Planning for Data Collection

Nov 12, 2021 | 0 comments

Nov 12, 2021 | Writing Guide | 0 comments

Gilpatrick (1999) states that data collection and analysis is efficient for learning about underlying issues within an organization. Therefore, health facility centres can know and learn whether their clients are satisfied or unsatisfied with their healthcare experience (Gilpatrick, 1999). Data collection enables an organization to collect information and measurement of the satisfaction levels and the expectations.
According to Press (2006), health facilities have various sources of information they can efficiently utilize in their data collection. Sources of information for health facility include comments as well as suggestions from a suggestions box, verbal staff feedback, social media, complaints desk as well as utilization of patient’s satisfactory survey (Press, 2006).
The facility should prepare a survey that will provide significantly helpful feedback that will assist in the provision of accessible as well as quality patient care (Lubalin and United States, 1995). Lubalin and United States (1995) point out that, the patient satisfaction survey should have questions that are strategically formulated. However, it is important to note that it is vital for the questions to remain simple as well as easy to understand. Moreover, the questions should be straightforward and carefully worded to avoid confusion when answering the questions. Lastly, the questions should be unbiased and thus not be leading patients towards a certain agenda (Press, 2006).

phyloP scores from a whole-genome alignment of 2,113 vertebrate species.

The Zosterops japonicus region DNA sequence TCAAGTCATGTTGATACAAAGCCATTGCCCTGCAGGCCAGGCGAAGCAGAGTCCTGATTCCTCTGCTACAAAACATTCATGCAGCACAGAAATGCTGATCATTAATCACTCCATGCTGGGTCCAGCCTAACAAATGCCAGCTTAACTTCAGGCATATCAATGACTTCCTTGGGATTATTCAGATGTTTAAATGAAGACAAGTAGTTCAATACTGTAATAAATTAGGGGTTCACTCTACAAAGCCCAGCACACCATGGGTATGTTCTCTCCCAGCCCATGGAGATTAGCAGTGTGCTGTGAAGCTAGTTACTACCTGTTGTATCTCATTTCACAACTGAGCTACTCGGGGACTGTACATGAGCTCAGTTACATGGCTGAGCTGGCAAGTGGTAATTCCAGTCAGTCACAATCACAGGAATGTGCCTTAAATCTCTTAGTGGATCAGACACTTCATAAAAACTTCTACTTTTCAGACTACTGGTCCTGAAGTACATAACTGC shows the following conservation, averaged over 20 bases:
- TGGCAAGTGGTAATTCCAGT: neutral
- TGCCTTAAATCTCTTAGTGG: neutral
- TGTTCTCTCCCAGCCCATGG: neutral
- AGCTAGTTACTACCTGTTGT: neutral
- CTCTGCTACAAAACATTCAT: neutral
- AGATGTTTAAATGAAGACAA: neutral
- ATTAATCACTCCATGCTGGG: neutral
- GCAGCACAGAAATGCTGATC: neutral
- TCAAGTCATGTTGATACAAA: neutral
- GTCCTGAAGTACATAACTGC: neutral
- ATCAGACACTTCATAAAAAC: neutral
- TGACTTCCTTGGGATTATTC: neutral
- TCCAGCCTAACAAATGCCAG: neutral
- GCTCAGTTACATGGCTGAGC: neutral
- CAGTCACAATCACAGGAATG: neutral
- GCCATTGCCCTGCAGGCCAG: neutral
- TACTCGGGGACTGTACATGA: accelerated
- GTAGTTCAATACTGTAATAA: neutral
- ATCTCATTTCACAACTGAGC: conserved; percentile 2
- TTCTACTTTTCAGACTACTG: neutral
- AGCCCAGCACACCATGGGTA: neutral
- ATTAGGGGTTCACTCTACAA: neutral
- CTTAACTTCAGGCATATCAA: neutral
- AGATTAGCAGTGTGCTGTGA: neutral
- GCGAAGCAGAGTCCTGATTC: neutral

According to Shelton (2000), for effective data collection, the process of selection of participants is critical. Shelton (2000) mentions that to reach out the survey to the patients effectively, an organization could distribute the survey through paper or digitally. Shelton (2000) further explains that utilizing both paper and digital means is highly recommended to achieve a better success rate. The facility could give the patients a survey paper form during their visit, as well as send them direct email and mail. The paper survey presents a higher response rate as compared to the email surveys, although its administration tends to be more expensive.
Press (2006) further states that, the survey factors in the patients’ age, their frequency as well as access to the internet, and the preferences in personal communication.

*Patient Satisfaction Survey Questions*
1. How would you rate the appointment scheduling process of our facility? Was it easy?
2. What was your waiting time; beyond the given appointment time; to see a health care provider?
3. How would you rate our facility’s overall environment, i.e. the appearance as well as cleanliness?
4. What rating would you give to the overall care given by the health care provider?
5. Would you recommend our facility to a friend or a family member?

References
Gilpatrick, E. G. (1999). Quality improvement projects in health care: Problem solving in the workplace. Thousand Oaks, Calif: Sage Publications.
Lubalin, J., Research Triangle Institute., & United States. (1995). Design of a survey to monitor consumers’ access to care, use of health services, health outcomes, and patient satisfaction: Final report. Rockville, Md: The Office.
Press, I. (2006). Patient satisfaction: Understanding and managing the experience of care. Chicago, IL: Health Administration Press.
Shelton, P. J. (2000). Measuring and improving patient satisfaction. Gaithersburg, Md: Aspen Publishers.